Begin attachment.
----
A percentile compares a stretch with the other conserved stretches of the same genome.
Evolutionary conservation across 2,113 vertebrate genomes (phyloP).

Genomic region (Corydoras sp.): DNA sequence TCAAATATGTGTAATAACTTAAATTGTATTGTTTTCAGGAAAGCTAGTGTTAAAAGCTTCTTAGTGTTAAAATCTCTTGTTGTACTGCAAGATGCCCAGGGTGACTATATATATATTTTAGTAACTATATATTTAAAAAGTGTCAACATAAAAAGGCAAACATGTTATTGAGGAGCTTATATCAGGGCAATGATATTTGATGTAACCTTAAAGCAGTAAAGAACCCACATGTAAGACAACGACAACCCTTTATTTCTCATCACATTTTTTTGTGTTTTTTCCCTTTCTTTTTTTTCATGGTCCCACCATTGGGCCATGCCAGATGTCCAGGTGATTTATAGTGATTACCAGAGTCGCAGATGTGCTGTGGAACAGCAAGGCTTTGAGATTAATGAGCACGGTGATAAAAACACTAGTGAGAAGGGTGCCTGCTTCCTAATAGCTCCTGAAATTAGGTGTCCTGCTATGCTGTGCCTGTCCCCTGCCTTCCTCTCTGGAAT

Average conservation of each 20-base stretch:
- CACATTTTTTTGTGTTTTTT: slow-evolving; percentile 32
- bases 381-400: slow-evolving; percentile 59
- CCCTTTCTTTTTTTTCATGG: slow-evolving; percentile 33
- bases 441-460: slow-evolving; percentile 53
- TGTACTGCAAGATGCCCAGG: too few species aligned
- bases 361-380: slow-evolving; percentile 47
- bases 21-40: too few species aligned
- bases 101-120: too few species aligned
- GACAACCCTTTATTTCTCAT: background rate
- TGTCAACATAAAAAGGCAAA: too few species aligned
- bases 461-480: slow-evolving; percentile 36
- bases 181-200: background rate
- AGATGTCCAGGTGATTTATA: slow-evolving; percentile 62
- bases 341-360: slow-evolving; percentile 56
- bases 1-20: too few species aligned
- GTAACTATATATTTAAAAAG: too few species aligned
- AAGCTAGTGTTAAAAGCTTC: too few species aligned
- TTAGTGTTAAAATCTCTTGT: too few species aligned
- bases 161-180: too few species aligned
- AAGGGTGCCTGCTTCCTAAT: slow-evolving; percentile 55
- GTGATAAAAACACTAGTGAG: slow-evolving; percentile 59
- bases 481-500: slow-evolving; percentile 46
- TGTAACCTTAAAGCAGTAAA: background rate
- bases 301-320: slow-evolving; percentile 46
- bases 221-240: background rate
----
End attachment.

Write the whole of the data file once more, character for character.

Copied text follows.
A percentile compares a stretch with the other conserved stretches of the same genome.
Evolutionary conservation across 2,113 vertebrate genomes (phyloP).

Genomic region (Corydoras sp.): DNA sequence TCAAATATGTGTAATAACTTAAATTGTATTGTTTTCAGGAAAGCTAGTGTTAAAAGCTTCTTAGTGTTAAAATCTCTTGTTGTACTGCAAGATGCCCAGGGTGACTATATATATATTTTAGTAACTATATATTTAAAAAGTGTCAACATAAAAAGGCAAACATGTTATTGAGGAGCTTATATCAGGGCAATGATATTTGATGTAACCTTAAAGCAGTAAAGAACCCACATGTAAGACAACGACAACCCTTTATTTCTCATCACATTTTTTTGTGTTTTTTCCCTTTCTTTTTTTTCATGGTCCCACCATTGGGCCATGCCAGATGTCCAGGTGATTTATAGTGATTACCAGAGTCGCAGATGTGCTGTGGAACAGCAAGGCTTTGAGATTAATGAGCACGGTGATAAAAACACTAGTGAGAAGGGTGCCTGCTTCCTAATAGCTCCTGAAATTAGGTGTCCTGCTATGCTGTGCCTGTCCCCTGCCTTCCTCTCTGGAAT

Average conservation of each 20-base stretch:
- CACATTTTTTTGTGTTTTTT: slow-evolving; percentile 32
- bases 381-400: slow-evolving; percentile 59
- CCCTTTCTTTTTTTTCATGG: slow-evolving; percentile 33
- bases 441-460: slow-evolving; percentile 53
- TGTACTGCAAGATGCCCAGG: too few species aligned
- bases 361-380: slow-evolving; percentile 47
- bases 21-40: too few species aligned
- bases 101-120: too few species aligned
- GACAACCCTTTATTTCTCAT: background rate
- TGTCAACATAAAAAGGCAAA: too few species aligned
- bases 461-480: slow-evolving; percentile 36
- bases 181-200: background rate
- AGATGTCCAGGTGATTTATA: slow-evolving; percentile 62
- bases 341-360: slow-evolving; percentile 56
- bases 1-20: too few species aligned
- GTAACTATATATTTAAAAAG: too few species aligned
- AAGCTAGTGTTAAAAGCTTC: too few species aligned
- TTAGTGTTAAAATCTCTTGT: too few species aligned
- bases 161-180: too few species aligned
- AAGGGTGCCTGCTTCCTAAT: slow-evolving; percentile 55
- GTGATAAAAACACTAGTGAG: slow-evolving; percentile 59
- bases 481-500: slow-evolving; percentile 46
- TGTAACCTTAAAGCAGTAAA: background rate
- bases 301-320: slow-evolving; percentile 46
- bases 221-240: background rate